4 March 2021

The Chancellor presented his Budget to Parliament, this week, setting out the Government’s financial priorities for the year ahead.

In his speech, the Chancellor failed to acknowledge the impact of COVID-19 on disadvantaged children and did not announce any new measures to support these children. The Budget documentation did acknowledge that children as a whole have lost out on learning as a result of school closures and referred to education catch-up funding worth £700m previously announced by the Government. There was no commitment in the Budget to invest in school breakfast provision.

Magic Breakfast believes that education catch-up programmes will be enormously important, but are only one aspect of supporting children to recover from the impact of the pandemic. As a result of the pandemic, food insecurity amongst children rose, with the latest data from the Food Foundation suggesting 2.3 million children in the UK have been affected in the last 6 months alone. Our 20 years of experience working with schools indicates that for children experiencing food insecurity, hunger will continue to act as a barrier to learning. Catch-up programmes will not work if children are sitting in lessons with empty stomachs, unable to concentrate. A Magic Breakfast commissioned YouGov survey, conducted in July 2020, found that nearly two thirds of teachers surveyed felt that hunger would harm efforts to catch children up on the learning they missed out on during school closures.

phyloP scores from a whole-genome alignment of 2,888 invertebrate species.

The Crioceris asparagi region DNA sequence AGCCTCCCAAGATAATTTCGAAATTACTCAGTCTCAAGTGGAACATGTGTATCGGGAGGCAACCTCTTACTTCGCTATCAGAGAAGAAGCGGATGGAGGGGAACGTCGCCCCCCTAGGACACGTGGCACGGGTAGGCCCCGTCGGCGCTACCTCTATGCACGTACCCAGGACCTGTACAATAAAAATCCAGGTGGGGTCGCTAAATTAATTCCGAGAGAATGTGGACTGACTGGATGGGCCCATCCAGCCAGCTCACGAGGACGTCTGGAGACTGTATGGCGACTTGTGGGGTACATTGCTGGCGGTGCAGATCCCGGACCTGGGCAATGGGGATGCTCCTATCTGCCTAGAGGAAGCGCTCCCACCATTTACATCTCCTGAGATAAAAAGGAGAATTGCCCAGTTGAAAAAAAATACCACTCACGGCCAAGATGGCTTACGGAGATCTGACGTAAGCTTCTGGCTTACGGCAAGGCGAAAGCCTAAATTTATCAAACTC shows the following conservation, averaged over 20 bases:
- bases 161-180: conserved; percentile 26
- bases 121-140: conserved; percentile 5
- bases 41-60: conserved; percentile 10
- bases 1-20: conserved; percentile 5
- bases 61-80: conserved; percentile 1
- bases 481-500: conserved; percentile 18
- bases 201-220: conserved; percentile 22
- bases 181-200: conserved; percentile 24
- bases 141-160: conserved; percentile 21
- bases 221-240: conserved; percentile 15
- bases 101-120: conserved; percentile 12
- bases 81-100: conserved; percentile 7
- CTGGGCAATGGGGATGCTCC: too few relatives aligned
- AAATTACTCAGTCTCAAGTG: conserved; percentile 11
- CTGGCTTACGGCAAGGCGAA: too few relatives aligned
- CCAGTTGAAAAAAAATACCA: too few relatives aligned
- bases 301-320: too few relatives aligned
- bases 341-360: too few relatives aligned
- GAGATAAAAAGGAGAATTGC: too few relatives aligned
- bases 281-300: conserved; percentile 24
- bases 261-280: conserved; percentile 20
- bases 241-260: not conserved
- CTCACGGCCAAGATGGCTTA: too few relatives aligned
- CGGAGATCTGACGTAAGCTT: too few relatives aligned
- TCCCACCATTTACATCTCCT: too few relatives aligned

We know that starting the day with a nutritious breakfast is essential for children’s learning and wellbeing. New research from Pro Bono Economics, Magic Breakfast and Heinz has found that school breakfast provision boosts children’s lifetime earnings too, with significant long-term benefits for the economy.

However, the Government’s current funding for school breakfasts, via the National School Breakfast Programme in England, ends in July 2021. That is why Magic Breakfast, along with over 30 food insecurity, education, health and anti-poverty organisations, campaigned for the Government to announce new, scaled-up, funding for school breakfasts in the Budget, in line with the proposal set out in the School Breakfast Bill. The School Breakfast Bill proposes providing all 8,700 schools in England with high levels of disadvantage, with funding required to provide school breakfasts to children. The Bill also proposes making this funding long-term and sustainable.

Though this was not announced in the Budget, this remains Magic Breakfast’s recommendation for Government.

We were encouraged to hear the Minister for Children and Families, Vicky Ford MP, acknowledge the importance of school breakfasts in Parliament earlier this week. The Minister said ‘I completely agree a healthy and nutritious breakfast sets a child up for a learning day. We have extended our programme until July of this year and are considering options for breakfast provision beyond that date. We’re engaging with the market to help develop those options and we expect to be able to say more very soon’.

We await the Government’s announcement on the future of school breakfast funding. We urge the Government to act swiftly to avoid a gap in school breakfast provision for children at risk of hunger when the National School Breakfast Programme ends in July.